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When Your Family Doesn't Understand Why You Need Medication for Your Mental Illness

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“What does she have to be anxious about?”

“She just needs to learn to relax, she doesn’t need medication.”

“No, I think she needs a second opinion, not medication. She’s fine.”

Getting help with a mental illness and going on medication can be intimidating for anyone. It’s a big decision and one that few of us take lightly, but often, it’s easier than many decisions to make, especially when you know you can’t manage alone. The journey to a healthier place when dealing with mental health is never easy, but having a family that doesn’t understand what you’re going through can make it even harder.

The stigma around psychiatry and medication for mental illness is still prevalent. I bought into it for a long time. With my anxiety already riding my back whispering I was never good enough, never working hard enough, never making enough friends, I also had to wrestle with an internalized sense of shame about taking medication. I avoided it for a long time, thinking I would be “failing” if I admitted I needed help. When I finally reached the point of accepting I needed more than I could give myself right then, I faced an unexpected frontier. Apart from the stress of finding a psychiatrist, managing the bureaucracy of needing chronic medication my medical aid wouldn’t cover, appointments they wouldn’t pay for, and a healthcare system that isn’t there to make you feel safe and cared for, I had to face questions from my family.

Their questions came from a place of love. I was lucky, as I know not all families can be as supportive or accepting of mental illness among their ranks as mine were. But, nevertheless, my family did not initially understand my diagnosis nor my need to be on medication. It took work and my mother’s dogged persistence in supporting my choices to win them over, and I learned some valuable lessons along the way.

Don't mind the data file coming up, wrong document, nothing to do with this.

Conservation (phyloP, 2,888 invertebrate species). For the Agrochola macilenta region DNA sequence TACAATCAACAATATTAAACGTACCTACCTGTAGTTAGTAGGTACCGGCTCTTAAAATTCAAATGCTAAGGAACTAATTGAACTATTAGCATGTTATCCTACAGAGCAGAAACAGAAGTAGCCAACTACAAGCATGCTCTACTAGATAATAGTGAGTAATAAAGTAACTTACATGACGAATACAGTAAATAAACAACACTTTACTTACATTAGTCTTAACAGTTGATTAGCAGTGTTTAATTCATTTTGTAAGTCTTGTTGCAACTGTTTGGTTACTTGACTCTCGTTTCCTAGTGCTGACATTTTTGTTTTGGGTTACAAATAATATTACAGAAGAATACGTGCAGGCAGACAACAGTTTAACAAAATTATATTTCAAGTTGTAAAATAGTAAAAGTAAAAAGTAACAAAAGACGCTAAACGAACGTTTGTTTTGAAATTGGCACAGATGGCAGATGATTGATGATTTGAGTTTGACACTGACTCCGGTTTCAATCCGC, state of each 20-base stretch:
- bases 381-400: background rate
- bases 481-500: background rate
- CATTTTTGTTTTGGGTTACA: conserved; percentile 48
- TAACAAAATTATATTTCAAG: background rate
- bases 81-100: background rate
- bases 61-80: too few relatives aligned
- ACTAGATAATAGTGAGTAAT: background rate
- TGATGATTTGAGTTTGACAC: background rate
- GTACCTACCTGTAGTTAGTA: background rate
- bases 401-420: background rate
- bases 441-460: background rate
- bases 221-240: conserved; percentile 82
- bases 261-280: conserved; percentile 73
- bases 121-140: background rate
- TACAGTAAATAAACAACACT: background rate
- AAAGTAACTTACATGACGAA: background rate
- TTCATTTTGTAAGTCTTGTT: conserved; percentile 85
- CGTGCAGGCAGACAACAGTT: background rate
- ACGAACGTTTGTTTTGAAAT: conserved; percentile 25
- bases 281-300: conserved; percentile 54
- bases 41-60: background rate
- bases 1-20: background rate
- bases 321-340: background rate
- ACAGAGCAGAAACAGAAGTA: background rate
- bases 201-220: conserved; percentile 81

1. Education is everything.

Presenting someone with a pamphlet, a print-out or a book on your mental illness can be invaluable. Reading about what you may be living with on a daily basis can be louder than your repeated desperate descriptions. Reading books rooted in the scientific mindset which dominates Western knowledge systems can be valuable in presenting a hard-fact case for things you can otherwise only explain through your own experience.

2. Don’t be afraid of honesty.

Being honest about how much you are struggling helped me come to terms with it for myself and to show my family the extent of how hard it was managing my disorder unassisted. When I could see them understand exactly where I was, I could allow myself to accept it too, without punishing myself, and begin to dissolve my fears of failing them or myself. Allowing people into the chaotic, confusing and dark place that may accompany mental illness can be incredibly daunting, but it can also bring acceptance and support in moving forward, something often stolen by mental illness in the first place.

3. Treasure any support you can find.

Whether it’s an aunt, a mother, a sibling, a friend or a person in your community like a priest or teacher, having someone on your side is incredibly valuable, especially on days when carrying on your own fight is taking 100 percent of your energy. Having a back-up who can continue explaining for and defending you can allow you space to focus on your own self-care, safe in the knowledge someone is in your corner. This can be hard with disorders that make socializing and maintaining friendships hard, like anxiety and depression do, so it’s important at all times to be kind to yourself and understand what your limits are. If you feel comfortable sharing and recruiting with dozens of people, that’s great! If it’s only one person, that’s just as great! There is no rubric for your mental health journey, no right or wrong paths.

These three things helped me educate and share with my family about what my mental illness means to me, now and every day. They learned and are learning constantly, and I try to share whenever I can to help them know how best to support and care about me. Having someone in your corner means someone is around to counteract the noise in your head telling you you’re alone. Mental illness breeds loneliness. Sharing our stories and finding unconditional love in our worlds takes that power back.

Image via Thinkstock.

Originally published: September 12, 2016
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